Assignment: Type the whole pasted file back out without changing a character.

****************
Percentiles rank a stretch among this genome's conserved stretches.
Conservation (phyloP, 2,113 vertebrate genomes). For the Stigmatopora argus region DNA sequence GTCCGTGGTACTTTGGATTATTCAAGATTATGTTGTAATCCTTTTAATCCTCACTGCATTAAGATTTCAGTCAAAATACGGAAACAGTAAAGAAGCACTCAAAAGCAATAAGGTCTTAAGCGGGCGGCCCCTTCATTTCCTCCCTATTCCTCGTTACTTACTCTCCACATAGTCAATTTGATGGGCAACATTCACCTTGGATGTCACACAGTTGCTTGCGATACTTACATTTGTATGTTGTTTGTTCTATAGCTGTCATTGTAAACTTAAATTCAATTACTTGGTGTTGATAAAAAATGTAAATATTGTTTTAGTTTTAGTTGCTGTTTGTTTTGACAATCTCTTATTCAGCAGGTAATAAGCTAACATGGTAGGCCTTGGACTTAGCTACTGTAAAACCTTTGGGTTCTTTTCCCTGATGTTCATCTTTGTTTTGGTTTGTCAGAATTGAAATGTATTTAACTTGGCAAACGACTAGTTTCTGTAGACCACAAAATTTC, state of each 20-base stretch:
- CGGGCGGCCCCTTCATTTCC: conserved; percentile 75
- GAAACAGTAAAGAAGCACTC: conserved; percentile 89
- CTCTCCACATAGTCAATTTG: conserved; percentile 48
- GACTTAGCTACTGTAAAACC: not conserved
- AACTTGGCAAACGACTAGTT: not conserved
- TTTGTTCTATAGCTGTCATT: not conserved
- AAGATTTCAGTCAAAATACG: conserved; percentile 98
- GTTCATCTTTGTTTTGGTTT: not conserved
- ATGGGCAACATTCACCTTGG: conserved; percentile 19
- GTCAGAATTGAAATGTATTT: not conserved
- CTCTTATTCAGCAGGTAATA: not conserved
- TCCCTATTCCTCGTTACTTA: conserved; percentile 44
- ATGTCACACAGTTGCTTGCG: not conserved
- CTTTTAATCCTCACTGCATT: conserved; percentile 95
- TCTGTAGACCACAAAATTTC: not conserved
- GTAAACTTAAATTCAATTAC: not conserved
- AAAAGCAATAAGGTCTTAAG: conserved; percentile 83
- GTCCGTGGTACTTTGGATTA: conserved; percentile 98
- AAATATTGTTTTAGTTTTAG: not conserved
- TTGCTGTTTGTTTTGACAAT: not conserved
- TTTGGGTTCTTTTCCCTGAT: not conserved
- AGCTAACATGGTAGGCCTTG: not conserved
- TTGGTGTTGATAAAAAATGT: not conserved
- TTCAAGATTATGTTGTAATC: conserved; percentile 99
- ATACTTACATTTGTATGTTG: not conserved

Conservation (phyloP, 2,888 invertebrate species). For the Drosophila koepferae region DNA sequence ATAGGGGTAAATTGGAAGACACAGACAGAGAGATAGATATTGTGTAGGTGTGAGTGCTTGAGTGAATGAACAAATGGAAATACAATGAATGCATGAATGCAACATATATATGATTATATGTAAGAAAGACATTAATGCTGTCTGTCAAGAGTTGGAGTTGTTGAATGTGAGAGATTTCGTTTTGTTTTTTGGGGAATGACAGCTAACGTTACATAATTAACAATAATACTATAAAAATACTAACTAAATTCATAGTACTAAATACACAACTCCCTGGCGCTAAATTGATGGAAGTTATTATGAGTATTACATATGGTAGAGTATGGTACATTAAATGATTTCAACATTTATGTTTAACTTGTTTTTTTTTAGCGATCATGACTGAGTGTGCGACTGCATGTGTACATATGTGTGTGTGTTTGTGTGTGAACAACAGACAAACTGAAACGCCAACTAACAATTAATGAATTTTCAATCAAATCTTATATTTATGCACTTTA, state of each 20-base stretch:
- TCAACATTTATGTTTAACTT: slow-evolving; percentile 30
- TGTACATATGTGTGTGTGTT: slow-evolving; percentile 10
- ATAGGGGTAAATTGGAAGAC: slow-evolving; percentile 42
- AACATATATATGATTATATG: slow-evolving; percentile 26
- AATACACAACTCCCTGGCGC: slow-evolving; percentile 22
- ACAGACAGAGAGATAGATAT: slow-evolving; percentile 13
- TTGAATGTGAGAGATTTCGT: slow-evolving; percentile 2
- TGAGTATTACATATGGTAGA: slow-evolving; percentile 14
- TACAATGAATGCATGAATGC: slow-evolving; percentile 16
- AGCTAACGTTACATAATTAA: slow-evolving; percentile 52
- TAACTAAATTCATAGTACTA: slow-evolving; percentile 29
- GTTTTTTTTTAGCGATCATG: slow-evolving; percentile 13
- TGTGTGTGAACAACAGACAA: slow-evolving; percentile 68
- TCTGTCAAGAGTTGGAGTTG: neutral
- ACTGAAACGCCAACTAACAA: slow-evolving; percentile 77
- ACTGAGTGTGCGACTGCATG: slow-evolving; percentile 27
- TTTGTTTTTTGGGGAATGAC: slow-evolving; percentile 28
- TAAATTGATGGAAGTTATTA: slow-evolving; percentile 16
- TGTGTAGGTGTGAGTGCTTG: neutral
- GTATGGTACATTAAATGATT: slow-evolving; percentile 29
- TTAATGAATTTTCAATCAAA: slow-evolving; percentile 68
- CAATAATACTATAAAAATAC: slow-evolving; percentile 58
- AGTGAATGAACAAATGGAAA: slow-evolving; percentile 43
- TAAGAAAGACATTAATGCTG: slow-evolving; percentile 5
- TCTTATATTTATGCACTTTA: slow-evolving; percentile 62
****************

Percentiles rank a stretch among this genome's conserved stretches.
Conservation (phyloP, 2,113 vertebrate genomes). For the Stigmatopora argus region DNA sequence GTCCGTGGTACTTTGGATTATTCAAGATTATGTTGTAATCCTTTTAATCCTCACTGCATTAAGATTTCAGTCAAAATACGGAAACAGTAAAGAAGCACTCAAAAGCAATAAGGTCTTAAGCGGGCGGCCCCTTCATTTCCTCCCTATTCCTCGTTACTTACTCTCCACATAGTCAATTTGATGGGCAACATTCACCTTGGATGTCACACAGTTGCTTGCGATACTTACATTTGTATGTTGTTTGTTCTATAGCTGTCATTGTAAACTTAAATTCAATTACTTGGTGTTGATAAAAAATGTAAATATTGTTTTAGTTTTAGTTGCTGTTTGTTTTGACAATCTCTTATTCAGCAGGTAATAAGCTAACATGGTAGGCCTTGGACTTAGCTACTGTAAAACCTTTGGGTTCTTTTCCCTGATGTTCATCTTTGTTTTGGTTTGTCAGAATTGAAATGTATTTAACTTGGCAAACGACTAGTTTCTGTAGACCACAAAATTTC, state of each 20-base stretch:
- CGGGCGGCCCCTTCATTTCC: conserved; percentile 75
- GAAACAGTAAAGAAGCACTC: conserved; percentile 89
- CTCTCCACATAGTCAATTTG: conserved; percentile 48
- GACTTAGCTACTGTAAAACC: not conserved
- AACTTGGCAAACGACTAGTT: not conserved
- TTTGTTCTATAGCTGTCATT: not conserved
- AAGATTTCAGTCAAAATACG: conserved; percentile 98
- GTTCATCTTTGTTTTGGTTT: not conserved
- ATGGGCAACATTCACCTTGG: conserved; percentile 19
- GTCAGAATTGAAATGTATTT: not conserved
- CTCTTATTCAGCAGGTAATA: not conserved
- TCCCTATTCCTCGTTACTTA: conserved; percentile 44
- ATGTCACACAGTTGCTTGCG: not conserved
- CTTTTAATCCTCACTGCATT: conserved; percentile 95
- TCTGTAGACCACAAAATTTC: not conserved
- GTAAACTTAAATTCAATTAC: not conserved
- AAAAGCAATAAGGTCTTAAG: conserved; percentile 83
- GTCCGTGGTACTTTGGATTA: conserved; percentile 98
- AAATATTGTTTTAGTTTTAG: not conserved
- TTGCTGTTTGTTTTGACAAT: not conserved
- TTTGGGTTCTTTTCCCTGAT: not conserved
- AGCTAACATGGTAGGCCTTG: not conserved
- TTGGTGTTGATAAAAAATGT: not conserved
- TTCAAGATTATGTTGTAATC: conserved; percentile 99
- ATACTTACATTTGTATGTTG: not conserved

Conservation (phyloP, 2,888 invertebrate species). For the Drosophila koepferae region DNA sequence ATAGGGGTAAATTGGAAGACACAGACAGAGAGATAGATATTGTGTAGGTGTGAGTGCTTGAGTGAATGAACAAATGGAAATACAATGAATGCATGAATGCAACATATATATGATTATATGTAAGAAAGACATTAATGCTGTCTGTCAAGAGTTGGAGTTGTTGAATGTGAGAGATTTCGTTTTGTTTTTTGGGGAATGACAGCTAACGTTACATAATTAACAATAATACTATAAAAATACTAACTAAATTCATAGTACTAAATACACAACTCCCTGGCGCTAAATTGATGGAAGTTATTATGAGTATTACATATGGTAGAGTATGGTACATTAAATGATTTCAACATTTATGTTTAACTTGTTTTTTTTTAGCGATCATGACTGAGTGTGCGACTGCATGTGTACATATGTGTGTGTGTTTGTGTGTGAACAACAGACAAACTGAAACGCCAACTAACAATTAATGAATTTTCAATCAAATCTTATATTTATGCACTTTA, state of each 20-base stretch:
- TCAACATTTATGTTTAACTT: slow-evolving; percentile 30
- TGTACATATGTGTGTGTGTT: slow-evolving; percentile 10
- ATAGGGGTAAATTGGAAGAC: slow-evolving; percentile 42
- AACATATATATGATTATATG: slow-evolving; percentile 26
- AATACACAACTCCCTGGCGC: slow-evolving; percentile 22
- ACAGACAGAGAGATAGATAT: slow-evolving; percentile 13
- TTGAATGTGAGAGATTTCGT: slow-evolving; percentile 2
- TGAGTATTACATATGGTAGA: slow-evolving; percentile 14
- TACAATGAATGCATGAATGC: slow-evolving; percentile 16
- AGCTAACGTTACATAATTAA: slow-evolving; percentile 52
- TAACTAAATTCATAGTACTA: slow-evolving; percentile 29
- GTTTTTTTTTAGCGATCATG: slow-evolving; percentile 13
- TGTGTGTGAACAACAGACAA: slow-evolving; percentile 68
- TCTGTCAAGAGTTGGAGTTG: neutral
- ACTGAAACGCCAACTAACAA: slow-evolving; percentile 77
- ACTGAGTGTGCGACTGCATG: slow-evolving; percentile 27
- TTTGTTTTTTGGGGAATGAC: slow-evolving; percentile 28
- TAAATTGATGGAAGTTATTA: slow-evolving; percentile 16
- TGTGTAGGTGTGAGTGCTTG: neutral
- GTATGGTACATTAAATGATT: slow-evolving; percentile 29
- TTAATGAATTTTCAATCAAA: slow-evolving; percentile 68
- CAATAATACTATAAAAATAC: slow-evolving; percentile 58
- AGTGAATGAACAAATGGAAA: slow-evolving; percentile 43
- TAAGAAAGACATTAATGCTG: slow-evolving; percentile 5
- TCTTATATTTATGCACTTTA: slow-evolving; percentile 62